Jul 25, 2016
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Non-Student
Hi everyone,

I graduated from college in 2011 and have since been working as as software developer (B.S. in Computer Science). It pays the bills but more and more as I go into work I think about how much I want to practice medicine as a doctor. Being that I work full time and would only really have time to take classes at night, it would take a little while for me to complete the typical D.O. school prerequisites. I've already had basic chemistry and physics (though I would probably retake physics to try and get a higher grade) but other than that I have no class experience towards the requirements.

So my couple of questions to the forum are as follows:
1. Assuming I do well in my classes, would the fact that I took them at a community college make me less competitive of a candidate than someone from a University?
2. Since I won't be doing the typical 4 years premed route, are there any classes (maybe 1-4) that could really help me standout to compete with traditional premed students?
3. What kind of volunteer work is recommended over the next couple of years to help show I'm serious about this?
4. Honestly speaking (and I have thick skin so don't worry), I'm around a 3.2-3.5 GPA student. Test taking isn't my strong suite but hands and application I shine in. What are the realistic odds of a now 27 year old male with my kind of GPA and background in software getting into a D.O. school?


Sorry to flood with a bunch of questions but I want to make sure I have all my ducks in a line before I start going down this path.



Thanks guys/gals,
 

Ad2b

SDN Gold Donor
Gold Donor
2+ Year Member
Nov 3, 2014
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Pre-Medical
1. You have to look at the schools of interest to see how they view CC vs standard 4 year university; primarily, the advice I was given is take the pre-reqs at the best university I could (and I did)

2. The best way to stand out is to do well. There is not one class or another that will independently make you stand out but collectively doing well, will do that for you as well as a really good MCAT score

3. Volunteer for what you like; these folks who serve on the adcoms can smell a "check the box" volunteering activity a mile away - so get engaged in what you love and stick with it

4. My GPA is worse, it's also 30 years old; can't speak to DO schools but can tell you learning to take tests is critical because this path is loaded with them; right up to the boards post med school, post residency and for some (maybe all?) every 7 years to be re-certified. I can only related to FM and IM on that in MD world.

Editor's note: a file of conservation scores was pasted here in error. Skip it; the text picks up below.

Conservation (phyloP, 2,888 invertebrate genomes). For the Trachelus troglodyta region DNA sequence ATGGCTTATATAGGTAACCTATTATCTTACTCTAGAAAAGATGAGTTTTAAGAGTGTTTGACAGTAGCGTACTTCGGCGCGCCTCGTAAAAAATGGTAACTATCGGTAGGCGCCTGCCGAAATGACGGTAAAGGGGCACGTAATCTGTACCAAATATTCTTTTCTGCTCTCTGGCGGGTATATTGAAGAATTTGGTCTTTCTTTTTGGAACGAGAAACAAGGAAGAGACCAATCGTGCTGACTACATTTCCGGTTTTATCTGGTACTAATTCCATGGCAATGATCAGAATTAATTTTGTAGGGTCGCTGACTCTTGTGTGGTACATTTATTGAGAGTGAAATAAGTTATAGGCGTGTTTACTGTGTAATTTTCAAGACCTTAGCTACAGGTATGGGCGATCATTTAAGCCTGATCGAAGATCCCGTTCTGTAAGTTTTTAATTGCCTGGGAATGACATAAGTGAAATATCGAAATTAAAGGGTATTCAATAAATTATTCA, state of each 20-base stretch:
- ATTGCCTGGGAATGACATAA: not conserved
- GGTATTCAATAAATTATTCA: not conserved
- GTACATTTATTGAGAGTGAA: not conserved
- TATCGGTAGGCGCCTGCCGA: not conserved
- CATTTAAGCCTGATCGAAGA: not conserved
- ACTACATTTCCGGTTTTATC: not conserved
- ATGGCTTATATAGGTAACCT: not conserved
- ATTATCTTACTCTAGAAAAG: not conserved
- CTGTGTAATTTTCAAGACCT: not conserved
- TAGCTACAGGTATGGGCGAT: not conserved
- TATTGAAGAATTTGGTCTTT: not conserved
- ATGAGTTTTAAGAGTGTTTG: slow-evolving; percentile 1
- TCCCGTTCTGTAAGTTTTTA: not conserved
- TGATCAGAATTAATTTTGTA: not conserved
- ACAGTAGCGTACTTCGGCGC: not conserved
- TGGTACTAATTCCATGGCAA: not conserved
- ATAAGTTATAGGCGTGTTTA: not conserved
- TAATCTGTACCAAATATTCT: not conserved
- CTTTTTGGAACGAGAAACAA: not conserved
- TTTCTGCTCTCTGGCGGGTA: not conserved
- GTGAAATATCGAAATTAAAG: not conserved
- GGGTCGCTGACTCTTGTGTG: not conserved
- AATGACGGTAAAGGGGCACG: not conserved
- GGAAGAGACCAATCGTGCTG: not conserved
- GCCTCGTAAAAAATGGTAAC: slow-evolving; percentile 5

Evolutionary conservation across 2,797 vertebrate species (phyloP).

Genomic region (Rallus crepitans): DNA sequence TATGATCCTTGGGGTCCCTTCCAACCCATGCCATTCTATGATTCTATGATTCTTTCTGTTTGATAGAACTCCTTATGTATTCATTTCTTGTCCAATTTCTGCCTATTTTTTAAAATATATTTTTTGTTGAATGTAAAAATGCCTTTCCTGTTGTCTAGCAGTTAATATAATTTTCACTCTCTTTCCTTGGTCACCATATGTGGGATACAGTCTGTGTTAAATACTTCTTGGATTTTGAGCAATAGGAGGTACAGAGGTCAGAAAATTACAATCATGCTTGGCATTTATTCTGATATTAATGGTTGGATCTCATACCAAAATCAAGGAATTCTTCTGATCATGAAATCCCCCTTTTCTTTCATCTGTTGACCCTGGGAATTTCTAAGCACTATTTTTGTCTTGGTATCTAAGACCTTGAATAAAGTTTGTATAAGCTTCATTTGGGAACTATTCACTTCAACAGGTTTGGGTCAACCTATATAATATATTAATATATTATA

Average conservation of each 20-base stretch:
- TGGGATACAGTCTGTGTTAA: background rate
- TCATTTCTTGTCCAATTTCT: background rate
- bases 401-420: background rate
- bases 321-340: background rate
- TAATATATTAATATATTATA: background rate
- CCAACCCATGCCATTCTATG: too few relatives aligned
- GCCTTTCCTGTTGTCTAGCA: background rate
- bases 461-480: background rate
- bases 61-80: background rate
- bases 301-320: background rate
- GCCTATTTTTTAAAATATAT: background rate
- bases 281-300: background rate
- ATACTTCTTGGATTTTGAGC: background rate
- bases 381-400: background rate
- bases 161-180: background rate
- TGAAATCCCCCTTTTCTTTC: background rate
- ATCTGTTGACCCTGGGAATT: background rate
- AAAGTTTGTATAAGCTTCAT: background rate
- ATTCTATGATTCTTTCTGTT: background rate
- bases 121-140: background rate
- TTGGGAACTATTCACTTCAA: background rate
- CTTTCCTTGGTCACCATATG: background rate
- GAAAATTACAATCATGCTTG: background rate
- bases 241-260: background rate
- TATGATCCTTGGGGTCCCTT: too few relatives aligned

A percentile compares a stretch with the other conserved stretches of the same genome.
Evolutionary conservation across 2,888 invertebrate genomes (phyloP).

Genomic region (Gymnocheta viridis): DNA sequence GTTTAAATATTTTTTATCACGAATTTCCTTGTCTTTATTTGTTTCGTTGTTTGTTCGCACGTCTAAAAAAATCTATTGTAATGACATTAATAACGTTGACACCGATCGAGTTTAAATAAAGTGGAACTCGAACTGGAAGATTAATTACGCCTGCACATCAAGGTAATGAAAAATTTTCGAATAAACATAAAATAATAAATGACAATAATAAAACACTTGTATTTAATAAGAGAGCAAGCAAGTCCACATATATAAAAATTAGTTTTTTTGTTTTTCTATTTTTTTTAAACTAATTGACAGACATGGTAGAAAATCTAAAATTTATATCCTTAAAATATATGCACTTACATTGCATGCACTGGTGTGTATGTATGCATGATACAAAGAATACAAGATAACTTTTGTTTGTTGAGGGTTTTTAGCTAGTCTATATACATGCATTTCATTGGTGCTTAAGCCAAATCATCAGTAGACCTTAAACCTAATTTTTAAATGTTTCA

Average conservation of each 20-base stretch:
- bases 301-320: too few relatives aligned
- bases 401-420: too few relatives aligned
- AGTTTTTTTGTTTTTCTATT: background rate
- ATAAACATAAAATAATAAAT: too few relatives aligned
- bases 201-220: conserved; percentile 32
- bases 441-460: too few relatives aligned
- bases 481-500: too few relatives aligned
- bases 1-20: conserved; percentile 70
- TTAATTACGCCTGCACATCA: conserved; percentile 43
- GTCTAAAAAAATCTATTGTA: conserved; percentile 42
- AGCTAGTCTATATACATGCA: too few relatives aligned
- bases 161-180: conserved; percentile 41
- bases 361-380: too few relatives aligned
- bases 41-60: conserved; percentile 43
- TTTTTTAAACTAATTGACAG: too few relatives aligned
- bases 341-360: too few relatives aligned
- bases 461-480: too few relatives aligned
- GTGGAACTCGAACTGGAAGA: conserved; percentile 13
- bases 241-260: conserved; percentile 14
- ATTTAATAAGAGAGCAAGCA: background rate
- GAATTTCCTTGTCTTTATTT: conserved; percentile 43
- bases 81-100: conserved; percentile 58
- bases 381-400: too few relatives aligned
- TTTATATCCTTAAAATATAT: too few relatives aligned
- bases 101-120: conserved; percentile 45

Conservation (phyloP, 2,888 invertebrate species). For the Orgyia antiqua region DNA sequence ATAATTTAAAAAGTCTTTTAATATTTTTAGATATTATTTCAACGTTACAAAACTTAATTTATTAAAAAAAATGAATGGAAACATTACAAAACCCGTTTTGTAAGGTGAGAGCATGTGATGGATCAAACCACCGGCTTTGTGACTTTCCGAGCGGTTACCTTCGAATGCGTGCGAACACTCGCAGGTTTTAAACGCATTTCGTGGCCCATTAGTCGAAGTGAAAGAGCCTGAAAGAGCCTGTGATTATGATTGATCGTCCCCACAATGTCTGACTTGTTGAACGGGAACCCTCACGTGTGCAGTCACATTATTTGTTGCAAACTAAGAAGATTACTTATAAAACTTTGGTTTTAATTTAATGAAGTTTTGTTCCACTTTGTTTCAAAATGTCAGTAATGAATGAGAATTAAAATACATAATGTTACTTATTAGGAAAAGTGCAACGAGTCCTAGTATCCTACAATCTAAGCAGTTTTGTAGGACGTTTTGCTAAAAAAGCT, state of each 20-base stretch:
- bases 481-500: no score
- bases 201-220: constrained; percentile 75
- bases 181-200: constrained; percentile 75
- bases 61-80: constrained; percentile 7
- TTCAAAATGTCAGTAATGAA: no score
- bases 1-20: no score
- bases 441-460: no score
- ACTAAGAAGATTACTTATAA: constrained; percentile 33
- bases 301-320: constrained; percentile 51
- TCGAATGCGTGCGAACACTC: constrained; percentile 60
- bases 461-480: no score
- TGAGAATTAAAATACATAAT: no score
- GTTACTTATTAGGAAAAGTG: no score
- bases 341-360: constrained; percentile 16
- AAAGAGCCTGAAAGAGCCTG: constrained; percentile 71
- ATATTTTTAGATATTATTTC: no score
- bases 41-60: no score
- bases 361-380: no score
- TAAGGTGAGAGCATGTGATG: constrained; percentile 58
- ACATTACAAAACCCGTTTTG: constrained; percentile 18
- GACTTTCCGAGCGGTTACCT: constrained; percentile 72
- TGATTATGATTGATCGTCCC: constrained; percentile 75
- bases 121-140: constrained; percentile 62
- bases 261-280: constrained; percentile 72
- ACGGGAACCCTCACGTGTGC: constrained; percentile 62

My best advice would be to shadow a few docs before engaging on this long expedition and find out if you truly want to do this because it is a grueling, humbling, marathon... one that I have no doubt, for me, was the right choice, despite my length of life :)

Best of luck to you as you figure this out!
 

thatwouldbeanarchy

2+ Year Member
Nov 6, 2014
974
1,168
Status
Medical Student
I agree with the above.

1. I don't think CC will hurt you too much, especially given that you're a nontrad career changer. (CC can be a red flag when it appears that students deliberately take CC courses in the hopes that they'll be "easier," which of course isn't always the case.) If you can finish you prereqs at a 4-year university, that's always your best bet. But I wouldn't sweat it too much if CC works better with your schedule or is just more cost-effective. I think schools are likely to understand that.

2. Coursework isn't really going to make you stand out. Just focus on completing the basic prereqs and doing well.

3. Agree with Ad2b. Choose volunteer work that's personally meaningful to you! Although, you do want some contact with patients on your application somewhere. And if you're applying DO, you'll want to shadow at least 1 DO.

4. I believe the average GPA for DO matriculants is ~3.6. You're really not too far below the target. Luckily, DO offers grade replacement so if you have any science courses you did poorly in in undergrad, you can erase those grades as long as you can do better the second time around. It's hard to say what your chances are without an MCAT score but it doesn't sound like you have any red flags thus far. Your previous career contributes to your diversity as an applicant!